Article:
Netherlands Embassy in Copenhagen, Denmark

Ploumen calls for equitable economic growth

The world has seen a considerable reduction in extreme poverty since the turn of the century. Yet the gap between rich and poor has widened. Greater inequality prevents people from building a decent life, stunts economic growth and leads to conflict – on top of the violence that has already forced more than 60 million people worldwide to abandon their homes. In her policy agenda for 2016, foreign trade and development minister Lilianne Ploumen shows an even greater commitment to curbing the downward spiral.

‘Everyone must have equal opportunities,’ says Ms Ploumen. ‘Countries seek economic growth, but they should also make sure growth is equitable. With an approach combining aid, trade and investment, the Netherlands aims for economic growth that benefits everyone – in the Netherlands and elsewhere.’ The effects of increasing inequality are felt most keenly in developing countries. Too few people have benefited from the growth the world has seen in the past 20 years. ‘Countries have become wealthier, but many people haven’t benefited at all. If we are to help another billion people escape from poverty in the next 15 years, we will have to focus much more sharply on this issue.’

Dutch investment over the next few years in reducing extreme poverty and in state-building in fragile countries will also help reduce inequality. By entering into innovative partnerships with Dutch civil society organisations, Ms Ploumen wants to help people in developing countries stand up for their rights, promote women’s rights and devote more attention to the position of young people. She is also committed to tackling the exclusion of marginalised groups, such as disabled people, indigenous communities and gays and lesbians. Around €350 million will be earmarked for promoting inclusive economic growth. Partnerships with the business community play an important part. ‘Businesses possess expertise and networks which we should use. And they can create jobs for people from vulnerable groups,’ the minister says.

Migration

Inequality is also one of the root causes of irregular migration. The Netherlands wants to prevent people from setting out on the gruelling and often life-threatening journey to Europe. ‘A growing number of talented young Africans no longer feel they have a future in their own countries’, says Ms Ploumen. ‘They have no opportunities and wealth is not distributed equitably. We need to work with other countries to change this.’ She has now released €50 million to promote enterprise and vocational training in a number of African countries. She has called on the EU to contribute. The EU is currently considering a proposal submitted by the Netherlands, Germany and France for a fund of €500 million to create jobs for young people in Africa.

At the same time, countries in the Middle East and North Africa that are sheltering many refugees should be given more support. The government recently released an extra €110 million for the reception of Syrian refugees in the region, bringing its total contribution this year to around €200 million.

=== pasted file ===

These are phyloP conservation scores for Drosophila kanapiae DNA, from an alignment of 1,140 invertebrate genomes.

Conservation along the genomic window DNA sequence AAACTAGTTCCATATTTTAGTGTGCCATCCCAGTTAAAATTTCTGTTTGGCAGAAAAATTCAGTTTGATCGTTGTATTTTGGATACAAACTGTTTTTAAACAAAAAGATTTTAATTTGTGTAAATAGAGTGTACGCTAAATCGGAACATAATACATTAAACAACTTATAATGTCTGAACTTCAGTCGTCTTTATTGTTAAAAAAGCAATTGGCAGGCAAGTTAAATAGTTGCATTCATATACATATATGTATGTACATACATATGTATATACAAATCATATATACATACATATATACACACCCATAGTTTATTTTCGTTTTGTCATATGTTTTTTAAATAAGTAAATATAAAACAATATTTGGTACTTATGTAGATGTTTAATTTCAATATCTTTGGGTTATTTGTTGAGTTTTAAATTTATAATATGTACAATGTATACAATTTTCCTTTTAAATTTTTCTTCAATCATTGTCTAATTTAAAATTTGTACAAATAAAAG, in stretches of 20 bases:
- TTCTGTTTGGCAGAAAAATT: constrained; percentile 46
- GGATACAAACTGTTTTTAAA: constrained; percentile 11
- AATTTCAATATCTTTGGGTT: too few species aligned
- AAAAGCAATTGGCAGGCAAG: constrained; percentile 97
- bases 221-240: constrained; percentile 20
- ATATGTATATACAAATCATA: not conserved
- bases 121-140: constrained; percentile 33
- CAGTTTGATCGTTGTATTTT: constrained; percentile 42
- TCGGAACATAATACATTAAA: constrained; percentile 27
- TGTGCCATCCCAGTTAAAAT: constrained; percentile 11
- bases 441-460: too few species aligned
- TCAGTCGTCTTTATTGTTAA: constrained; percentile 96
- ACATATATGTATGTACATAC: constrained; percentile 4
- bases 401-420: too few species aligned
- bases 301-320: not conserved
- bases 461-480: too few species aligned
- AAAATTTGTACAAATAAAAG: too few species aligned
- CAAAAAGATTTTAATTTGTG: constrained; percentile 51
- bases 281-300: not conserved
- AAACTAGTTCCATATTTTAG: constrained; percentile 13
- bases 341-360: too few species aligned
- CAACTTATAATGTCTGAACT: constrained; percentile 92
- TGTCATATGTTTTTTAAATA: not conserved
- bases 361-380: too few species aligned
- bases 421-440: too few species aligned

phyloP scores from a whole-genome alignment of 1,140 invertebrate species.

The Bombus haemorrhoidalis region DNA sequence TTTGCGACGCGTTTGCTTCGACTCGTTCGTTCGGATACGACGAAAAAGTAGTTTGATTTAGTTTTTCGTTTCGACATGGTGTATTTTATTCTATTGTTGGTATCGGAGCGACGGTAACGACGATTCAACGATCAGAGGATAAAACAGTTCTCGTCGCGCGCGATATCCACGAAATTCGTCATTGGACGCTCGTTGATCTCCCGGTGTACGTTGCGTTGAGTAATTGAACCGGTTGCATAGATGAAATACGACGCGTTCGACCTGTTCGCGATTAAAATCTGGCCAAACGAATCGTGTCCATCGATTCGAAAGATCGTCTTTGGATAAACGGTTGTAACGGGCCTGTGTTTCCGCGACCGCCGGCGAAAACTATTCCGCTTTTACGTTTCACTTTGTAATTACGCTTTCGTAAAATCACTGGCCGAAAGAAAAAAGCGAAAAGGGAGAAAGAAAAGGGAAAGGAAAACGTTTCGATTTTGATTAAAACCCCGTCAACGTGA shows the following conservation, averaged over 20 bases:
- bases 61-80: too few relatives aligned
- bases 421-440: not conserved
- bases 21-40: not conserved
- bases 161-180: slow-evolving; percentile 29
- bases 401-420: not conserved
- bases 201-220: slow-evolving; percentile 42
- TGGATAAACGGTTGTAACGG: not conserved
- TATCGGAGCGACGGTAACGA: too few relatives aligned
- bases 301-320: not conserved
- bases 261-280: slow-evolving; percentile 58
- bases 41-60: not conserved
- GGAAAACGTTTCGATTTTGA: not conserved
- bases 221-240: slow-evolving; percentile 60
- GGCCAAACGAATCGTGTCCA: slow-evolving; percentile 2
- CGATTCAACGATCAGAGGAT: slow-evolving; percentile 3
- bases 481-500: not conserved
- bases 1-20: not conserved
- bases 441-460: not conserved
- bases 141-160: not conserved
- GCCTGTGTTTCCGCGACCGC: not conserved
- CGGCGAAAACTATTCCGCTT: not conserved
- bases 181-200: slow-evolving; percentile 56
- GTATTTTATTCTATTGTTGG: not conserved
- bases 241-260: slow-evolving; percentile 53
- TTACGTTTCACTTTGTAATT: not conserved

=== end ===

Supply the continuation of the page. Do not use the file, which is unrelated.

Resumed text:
Emergency aid

The Netherlands plays a pioneering international role in modernising emergency aid and improving its effectiveness. Some time ago, the government increased the emergency aid budget in a bid to meet the challenges posed by major humanitarian crises. More than €350 million will be available in 2016. The rising number of refugees and displaced people in the world gives particular cause for concern. ‘Never before have we been confronted with so many severe humanitarian crises at one time, and the system is tottering. That is why it is important not only to contribute funds, but also to look at how we can raise the efficiency of our aid efforts, for instance by working with businesses,’ says Ms Ploumen. The Netherlands is closely involved in the preparations for the World Humanitarian Summit to be held in 2016.

Trade and investment

The Netherlands earns a third of its income abroad, accounting for more than two million jobs. Promoting Dutch exports will therefore continue to be one of the minister’s priorities. ‘Companies here make great products and have expertise that many countries are eager to share,’ she says. We will continue to support them in exploring new markets and opportunities. This is good for our economy, good for our workers and good for other countries, too.’ Corporate social responsibility is a key theme. ‘Our businesses are not only interested in making a fast profit, but also in contributing to the communities in the countries they operate in. And these are countries where inequality and poverty are rife. We want to work together to ensure that people can earn a decent income, in safe and sustainable conditions.’

In the next few months Ms Ploumen will be leading trade missions to several countries, including China, Turkey and Cuba. ‘We will devote special attention to SMEs,’ she says. ‘There are still many opportunities for these businesses, especially in emerging economies. Trade missions open doors that would otherwise remain firmly shut.’

Through the EU, the Netherlands is working for a level international playing field for businesses, and for better international rules, such as the TTIP agreement between the EU and the United States.

The Foreign Trade and Development Cooperation budget totals €2,687,000,000.